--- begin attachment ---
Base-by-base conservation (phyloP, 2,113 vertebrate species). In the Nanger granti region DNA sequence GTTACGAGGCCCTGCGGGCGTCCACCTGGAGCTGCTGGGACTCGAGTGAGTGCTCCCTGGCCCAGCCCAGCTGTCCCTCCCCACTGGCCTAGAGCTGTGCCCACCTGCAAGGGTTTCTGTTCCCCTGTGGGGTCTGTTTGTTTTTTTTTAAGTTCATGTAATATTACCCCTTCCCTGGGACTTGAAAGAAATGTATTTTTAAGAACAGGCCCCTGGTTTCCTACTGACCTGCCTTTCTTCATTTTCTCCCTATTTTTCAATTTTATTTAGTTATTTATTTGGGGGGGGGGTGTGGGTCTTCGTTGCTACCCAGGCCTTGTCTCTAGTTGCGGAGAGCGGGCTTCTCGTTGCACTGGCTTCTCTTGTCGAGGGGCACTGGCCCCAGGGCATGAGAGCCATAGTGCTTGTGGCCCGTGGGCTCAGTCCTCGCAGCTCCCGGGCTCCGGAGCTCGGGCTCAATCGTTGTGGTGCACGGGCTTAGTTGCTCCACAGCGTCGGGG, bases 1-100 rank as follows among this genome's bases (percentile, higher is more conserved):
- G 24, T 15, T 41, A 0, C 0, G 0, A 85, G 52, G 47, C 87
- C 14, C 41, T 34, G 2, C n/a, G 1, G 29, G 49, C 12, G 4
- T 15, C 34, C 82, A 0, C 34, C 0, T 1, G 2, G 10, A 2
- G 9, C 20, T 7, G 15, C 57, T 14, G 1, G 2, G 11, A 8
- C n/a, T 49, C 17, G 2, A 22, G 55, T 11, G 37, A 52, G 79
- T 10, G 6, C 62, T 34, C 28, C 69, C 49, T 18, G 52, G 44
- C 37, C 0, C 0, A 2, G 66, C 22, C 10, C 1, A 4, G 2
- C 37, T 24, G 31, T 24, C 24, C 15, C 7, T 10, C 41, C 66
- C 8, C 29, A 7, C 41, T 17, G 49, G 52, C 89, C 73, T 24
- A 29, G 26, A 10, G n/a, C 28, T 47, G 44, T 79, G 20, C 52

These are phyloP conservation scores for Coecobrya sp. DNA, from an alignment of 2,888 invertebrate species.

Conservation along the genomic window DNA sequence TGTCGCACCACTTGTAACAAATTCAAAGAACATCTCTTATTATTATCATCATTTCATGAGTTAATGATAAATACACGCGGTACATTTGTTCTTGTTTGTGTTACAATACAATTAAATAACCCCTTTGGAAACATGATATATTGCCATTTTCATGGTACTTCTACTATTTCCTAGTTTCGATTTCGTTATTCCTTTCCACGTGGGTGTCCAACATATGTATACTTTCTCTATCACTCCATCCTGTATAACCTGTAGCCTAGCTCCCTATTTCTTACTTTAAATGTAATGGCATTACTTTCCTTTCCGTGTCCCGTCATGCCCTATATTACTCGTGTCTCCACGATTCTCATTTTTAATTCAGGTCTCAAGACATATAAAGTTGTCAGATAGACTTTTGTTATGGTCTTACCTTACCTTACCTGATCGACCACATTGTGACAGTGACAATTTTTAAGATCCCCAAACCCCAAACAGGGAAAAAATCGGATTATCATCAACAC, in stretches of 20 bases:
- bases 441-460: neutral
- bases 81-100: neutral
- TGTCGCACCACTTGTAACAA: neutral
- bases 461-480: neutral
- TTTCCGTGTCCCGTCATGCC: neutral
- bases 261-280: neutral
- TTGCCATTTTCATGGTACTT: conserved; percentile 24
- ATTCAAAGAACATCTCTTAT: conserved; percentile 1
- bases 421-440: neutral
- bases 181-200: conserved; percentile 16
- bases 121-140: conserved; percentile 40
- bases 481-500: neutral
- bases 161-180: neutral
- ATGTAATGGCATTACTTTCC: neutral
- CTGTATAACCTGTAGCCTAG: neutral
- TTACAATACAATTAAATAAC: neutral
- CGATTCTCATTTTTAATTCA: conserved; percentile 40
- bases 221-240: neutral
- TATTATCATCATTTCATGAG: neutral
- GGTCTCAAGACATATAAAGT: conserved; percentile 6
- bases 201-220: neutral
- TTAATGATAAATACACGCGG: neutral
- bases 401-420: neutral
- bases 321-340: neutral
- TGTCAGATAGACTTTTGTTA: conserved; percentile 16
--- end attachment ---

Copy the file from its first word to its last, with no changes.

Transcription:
Base-by-base conservation (phyloP, 2,113 vertebrate species). In the Nanger granti region DNA sequence GTTACGAGGCCCTGCGGGCGTCCACCTGGAGCTGCTGGGACTCGAGTGAGTGCTCCCTGGCCCAGCCCAGCTGTCCCTCCCCACTGGCCTAGAGCTGTGCCCACCTGCAAGGGTTTCTGTTCCCCTGTGGGGTCTGTTTGTTTTTTTTTAAGTTCATGTAATATTACCCCTTCCCTGGGACTTGAAAGAAATGTATTTTTAAGAACAGGCCCCTGGTTTCCTACTGACCTGCCTTTCTTCATTTTCTCCCTATTTTTCAATTTTATTTAGTTATTTATTTGGGGGGGGGGTGTGGGTCTTCGTTGCTACCCAGGCCTTGTCTCTAGTTGCGGAGAGCGGGCTTCTCGTTGCACTGGCTTCTCTTGTCGAGGGGCACTGGCCCCAGGGCATGAGAGCCATAGTGCTTGTGGCCCGTGGGCTCAGTCCTCGCAGCTCCCGGGCTCCGGAGCTCGGGCTCAATCGTTGTGGTGCACGGGCTTAGTTGCTCCACAGCGTCGGGG, bases 1-100 rank as follows among this genome's bases (percentile, higher is more conserved):
- G 24, T 15, T 41, A 0, C 0, G 0, A 85, G 52, G 47, C 87
- C 14, C 41, T 34, G 2, C n/a, G 1, G 29, G 49, C 12, G 4
- T 15, C 34, C 82, A 0, C 34, C 0, T 1, G 2, G 10, A 2
- G 9, C 20, T 7, G 15, C 57, T 14, G 1, G 2, G 11, A 8
- C n/a, T 49, C 17, G 2, A 22, G 55, T 11, G 37, A 52, G 79
- T 10, G 6, C 62, T 34, C 28, C 69, C 49, T 18, G 52, G 44
- C 37, C 0, C 0, A 2, G 66, C 22, C 10, C 1, A 4, G 2
- C 37, T 24, G 31, T 24, C 24, C 15, C 7, T 10, C 41, C 66
- C 8, C 29, A 7, C 41, T 17, G 49, G 52, C 89, C 73, T 24
- A 29, G 26, A 10, G n/a, C 28, T 47, G 44, T 79, G 20, C 52

These are phyloP conservation scores for Coecobrya sp. DNA, from an alignment of 2,888 invertebrate species.

Conservation along the genomic window DNA sequence TGTCGCACCACTTGTAACAAATTCAAAGAACATCTCTTATTATTATCATCATTTCATGAGTTAATGATAAATACACGCGGTACATTTGTTCTTGTTTGTGTTACAATACAATTAAATAACCCCTTTGGAAACATGATATATTGCCATTTTCATGGTACTTCTACTATTTCCTAGTTTCGATTTCGTTATTCCTTTCCACGTGGGTGTCCAACATATGTATACTTTCTCTATCACTCCATCCTGTATAACCTGTAGCCTAGCTCCCTATTTCTTACTTTAAATGTAATGGCATTACTTTCCTTTCCGTGTCCCGTCATGCCCTATATTACTCGTGTCTCCACGATTCTCATTTTTAATTCAGGTCTCAAGACATATAAAGTTGTCAGATAGACTTTTGTTATGGTCTTACCTTACCTTACCTGATCGACCACATTGTGACAGTGACAATTTTTAAGATCCCCAAACCCCAAACAGGGAAAAAATCGGATTATCATCAACAC, in stretches of 20 bases:
- bases 441-460: neutral
- bases 81-100: neutral
- TGTCGCACCACTTGTAACAA: neutral
- bases 461-480: neutral
- TTTCCGTGTCCCGTCATGCC: neutral
- bases 261-280: neutral
- TTGCCATTTTCATGGTACTT: conserved; percentile 24
- ATTCAAAGAACATCTCTTAT: conserved; percentile 1
- bases 421-440: neutral
- bases 181-200: conserved; percentile 16
- bases 121-140: conserved; percentile 40
- bases 481-500: neutral
- bases 161-180: neutral
- ATGTAATGGCATTACTTTCC: neutral
- CTGTATAACCTGTAGCCTAG: neutral
- TTACAATACAATTAAATAAC: neutral
- CGATTCTCATTTTTAATTCA: conserved; percentile 40
- bases 221-240: neutral
- TATTATCATCATTTCATGAG: neutral
- GGTCTCAAGACATATAAAGT: conserved; percentile 6
- bases 201-220: neutral
- TTAATGATAAATACACGCGG: neutral
- bases 401-420: neutral
- bases 321-340: neutral
- TGTCAGATAGACTTTTGTTA: conserved; percentile 16